Zoological Center Tel Aviv - Ramat Gan
The word “Safari” is colloquial Swahili for “journey”. We invite you, our visitors, to embark on a fascinating journey into the lives of animals in the African savannah, without leaving Ramat Gan. As in their natural habitat on the continent of Africa, the animals wander freely in large herds. Like tourists in Africa, be guests of nature and watch the typical behaviour of the animals: their feeding habits, the social behaviour of the great herds, activities, and resting patterns. You will be able to see the differences between males and the females, and you may be lucky enough to witness mating rituals and power struggles, and see how females raise their offspring.
The Safari participates in 25 international programs for endangered species. It is a partner in breeding and reproduction programs and in research projects. The Safari is a member of international zoological organizations and cooperates in research and knowledge transfer between zoos and nature preservation organizations worldwide.
The Safari's educational purpose is to promote the conservation of nature - from the belief that we love what we know, and we preserve what we love.
In the Beginning
Inspired by Mr. Kirmeier, the concept was to create a large open area in which a wide range of African herbivorous animals roam freely. At the time, it was an innovative idea in the world, introduced by the Chipperfield Organization Lions of Longleat in the UK. Evidence of this unique concept is still seen today: mixed herds of animals roaming around, minimal intervention by the keepers in the animals’ natural behavior, and small distances between the visitors and the animals.
Towards the end of the 70’s, the municipality of Tel Aviv decided that the tiny old Tel Aviv Zoo was no longer suitable for animals or visitors. The Tel Aviv Zoo was built in 1939 and was the first zoo in Israel. The zoo was situated on valuable real estate in a small park located in a residential neighborhood. The noise and smell of the animals and the crowding of the zoo visitors created an environmental nuisance to the residents of the area. The small area and the type of cages were not suitable to the concept of an open modern zoo and the animals’ needs. Today, the Tel Aviv Zoo's space is occupied by a shopping center and a residential tower. The decision to close the Tel Aviv Zoo came fortuitously just when there was interest in expanding the Zoological Center in Ramat Gan. It was decided to combine the two animal collections, on the initiative of the mayors of Tel Aviv and Ramat Gan, Mr. Shlomo Lahat and Dr. Israel Peled. The new zoo within the Safari was designed by architects Miller, Blum and Lederer. A comprehensive survey was made, including trips to many zoos in Europe. Professor Lothar Dietrich, director of the Hannover Zoo in Germany acted as a consultant. The infrastructure for the new zoo and its enclosures covered approximately 150,000 sq. meters and was built with the purpose of improving the living conditions of the animals by building spacious, open enclosures. It cost around 2.5 million US dollars.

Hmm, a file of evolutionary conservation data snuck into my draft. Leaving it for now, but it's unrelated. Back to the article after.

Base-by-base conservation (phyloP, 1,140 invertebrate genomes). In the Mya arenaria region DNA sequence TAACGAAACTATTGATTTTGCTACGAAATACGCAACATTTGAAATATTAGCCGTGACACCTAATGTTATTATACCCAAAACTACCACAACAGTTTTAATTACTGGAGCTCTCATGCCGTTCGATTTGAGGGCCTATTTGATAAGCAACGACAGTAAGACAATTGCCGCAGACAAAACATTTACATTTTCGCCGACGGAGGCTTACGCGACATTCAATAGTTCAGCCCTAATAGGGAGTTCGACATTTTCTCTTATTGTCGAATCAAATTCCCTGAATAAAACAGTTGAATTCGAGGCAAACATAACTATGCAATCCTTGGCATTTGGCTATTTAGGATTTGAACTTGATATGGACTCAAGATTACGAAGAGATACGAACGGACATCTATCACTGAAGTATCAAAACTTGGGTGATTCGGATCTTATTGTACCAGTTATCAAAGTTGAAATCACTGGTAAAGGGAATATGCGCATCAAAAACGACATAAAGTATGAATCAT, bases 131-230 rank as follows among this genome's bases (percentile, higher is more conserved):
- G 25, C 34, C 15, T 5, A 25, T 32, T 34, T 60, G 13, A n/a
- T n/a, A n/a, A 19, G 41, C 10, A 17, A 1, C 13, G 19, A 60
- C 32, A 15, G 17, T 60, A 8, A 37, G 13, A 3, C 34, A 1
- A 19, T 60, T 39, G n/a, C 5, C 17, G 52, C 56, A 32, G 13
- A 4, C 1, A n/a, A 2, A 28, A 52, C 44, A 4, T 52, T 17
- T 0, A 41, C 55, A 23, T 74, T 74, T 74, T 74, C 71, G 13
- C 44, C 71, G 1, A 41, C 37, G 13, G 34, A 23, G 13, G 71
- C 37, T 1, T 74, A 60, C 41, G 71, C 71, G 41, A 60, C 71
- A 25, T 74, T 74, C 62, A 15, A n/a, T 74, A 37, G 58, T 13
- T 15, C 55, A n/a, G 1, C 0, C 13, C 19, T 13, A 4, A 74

In October 1980, the zoo in Tel Aviv closed and the complicated effort of transferring the animals to their new home was undertaken. At this stage, the Safari got its new name: The Zoological Center Tel Aviv – Ramat Gan.
Today, the Safari occupies 250 acres and has the largest animal collection in the Middle East, and is unique in the world because of the large herds of mixed species of African animals that roam the spacious African Park. As the concept of zoos changes around the world, the plan is to create new, open enclosures for the animals, contributing to the animals’ welfare and natural behavior and, in addition, providing visitors with a more naturalistic experience.
The Safari participates in international programs for endangered species. It is a partner in both breeding and reproduction programs and in research projects for animals, and is constantly expanding activities by educating the public.
Animal Success Stories:
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